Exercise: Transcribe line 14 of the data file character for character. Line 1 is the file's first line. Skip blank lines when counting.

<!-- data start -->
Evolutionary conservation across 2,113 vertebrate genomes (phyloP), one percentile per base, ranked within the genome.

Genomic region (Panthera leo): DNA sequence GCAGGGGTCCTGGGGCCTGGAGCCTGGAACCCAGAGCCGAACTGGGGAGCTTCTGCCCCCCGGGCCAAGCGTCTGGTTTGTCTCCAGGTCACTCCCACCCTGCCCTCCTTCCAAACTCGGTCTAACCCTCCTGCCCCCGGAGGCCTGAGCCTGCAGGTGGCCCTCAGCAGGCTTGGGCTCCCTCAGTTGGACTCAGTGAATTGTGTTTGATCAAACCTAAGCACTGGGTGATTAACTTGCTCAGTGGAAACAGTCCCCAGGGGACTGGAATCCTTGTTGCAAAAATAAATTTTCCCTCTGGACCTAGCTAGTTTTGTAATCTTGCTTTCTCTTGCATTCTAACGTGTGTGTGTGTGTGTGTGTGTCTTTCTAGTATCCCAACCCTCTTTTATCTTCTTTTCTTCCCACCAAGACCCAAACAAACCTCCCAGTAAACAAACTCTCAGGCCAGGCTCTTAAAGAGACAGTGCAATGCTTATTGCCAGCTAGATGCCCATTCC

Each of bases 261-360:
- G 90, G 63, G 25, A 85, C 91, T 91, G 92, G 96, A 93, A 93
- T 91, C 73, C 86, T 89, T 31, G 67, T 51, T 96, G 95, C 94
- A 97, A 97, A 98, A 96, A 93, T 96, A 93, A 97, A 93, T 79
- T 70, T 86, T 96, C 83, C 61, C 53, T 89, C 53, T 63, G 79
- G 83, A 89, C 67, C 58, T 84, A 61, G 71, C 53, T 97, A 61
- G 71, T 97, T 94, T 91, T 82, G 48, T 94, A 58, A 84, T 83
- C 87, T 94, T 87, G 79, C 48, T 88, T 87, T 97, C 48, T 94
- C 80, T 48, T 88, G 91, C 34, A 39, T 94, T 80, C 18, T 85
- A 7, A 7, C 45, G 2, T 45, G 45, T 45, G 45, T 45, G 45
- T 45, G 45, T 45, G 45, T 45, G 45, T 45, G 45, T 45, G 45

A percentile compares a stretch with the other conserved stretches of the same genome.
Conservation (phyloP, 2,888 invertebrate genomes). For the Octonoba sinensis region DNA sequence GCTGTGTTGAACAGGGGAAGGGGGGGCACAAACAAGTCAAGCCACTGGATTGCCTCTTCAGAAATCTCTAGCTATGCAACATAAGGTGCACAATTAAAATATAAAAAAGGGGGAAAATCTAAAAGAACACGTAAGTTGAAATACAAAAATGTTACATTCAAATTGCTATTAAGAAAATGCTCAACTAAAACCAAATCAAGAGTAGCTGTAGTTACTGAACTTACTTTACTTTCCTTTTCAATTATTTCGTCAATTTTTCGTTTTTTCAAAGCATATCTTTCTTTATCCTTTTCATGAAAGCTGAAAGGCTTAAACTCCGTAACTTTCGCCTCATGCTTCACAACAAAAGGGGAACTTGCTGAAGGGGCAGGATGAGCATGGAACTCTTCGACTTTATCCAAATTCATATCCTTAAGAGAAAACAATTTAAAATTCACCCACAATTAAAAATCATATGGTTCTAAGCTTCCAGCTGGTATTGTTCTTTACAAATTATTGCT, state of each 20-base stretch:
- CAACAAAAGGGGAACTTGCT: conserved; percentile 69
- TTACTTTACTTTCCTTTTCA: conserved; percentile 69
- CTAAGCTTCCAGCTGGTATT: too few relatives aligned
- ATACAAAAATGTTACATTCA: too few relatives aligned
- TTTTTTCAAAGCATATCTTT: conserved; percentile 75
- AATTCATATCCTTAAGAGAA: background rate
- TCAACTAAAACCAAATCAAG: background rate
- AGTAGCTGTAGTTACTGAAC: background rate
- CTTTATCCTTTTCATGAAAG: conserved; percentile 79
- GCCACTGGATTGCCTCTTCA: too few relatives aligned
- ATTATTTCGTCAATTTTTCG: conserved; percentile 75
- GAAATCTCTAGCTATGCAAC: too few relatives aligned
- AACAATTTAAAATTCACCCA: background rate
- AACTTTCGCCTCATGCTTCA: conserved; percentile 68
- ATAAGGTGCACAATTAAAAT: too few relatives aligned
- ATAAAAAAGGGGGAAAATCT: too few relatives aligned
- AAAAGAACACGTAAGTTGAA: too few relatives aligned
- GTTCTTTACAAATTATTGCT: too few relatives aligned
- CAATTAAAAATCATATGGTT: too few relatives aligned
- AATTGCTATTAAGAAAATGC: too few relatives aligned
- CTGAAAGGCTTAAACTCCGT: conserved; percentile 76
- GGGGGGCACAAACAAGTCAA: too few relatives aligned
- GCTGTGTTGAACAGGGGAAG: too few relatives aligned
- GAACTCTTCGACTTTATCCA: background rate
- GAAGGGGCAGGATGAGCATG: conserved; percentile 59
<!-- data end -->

A percentile compares a stretch with the other conserved stretches of the same genome.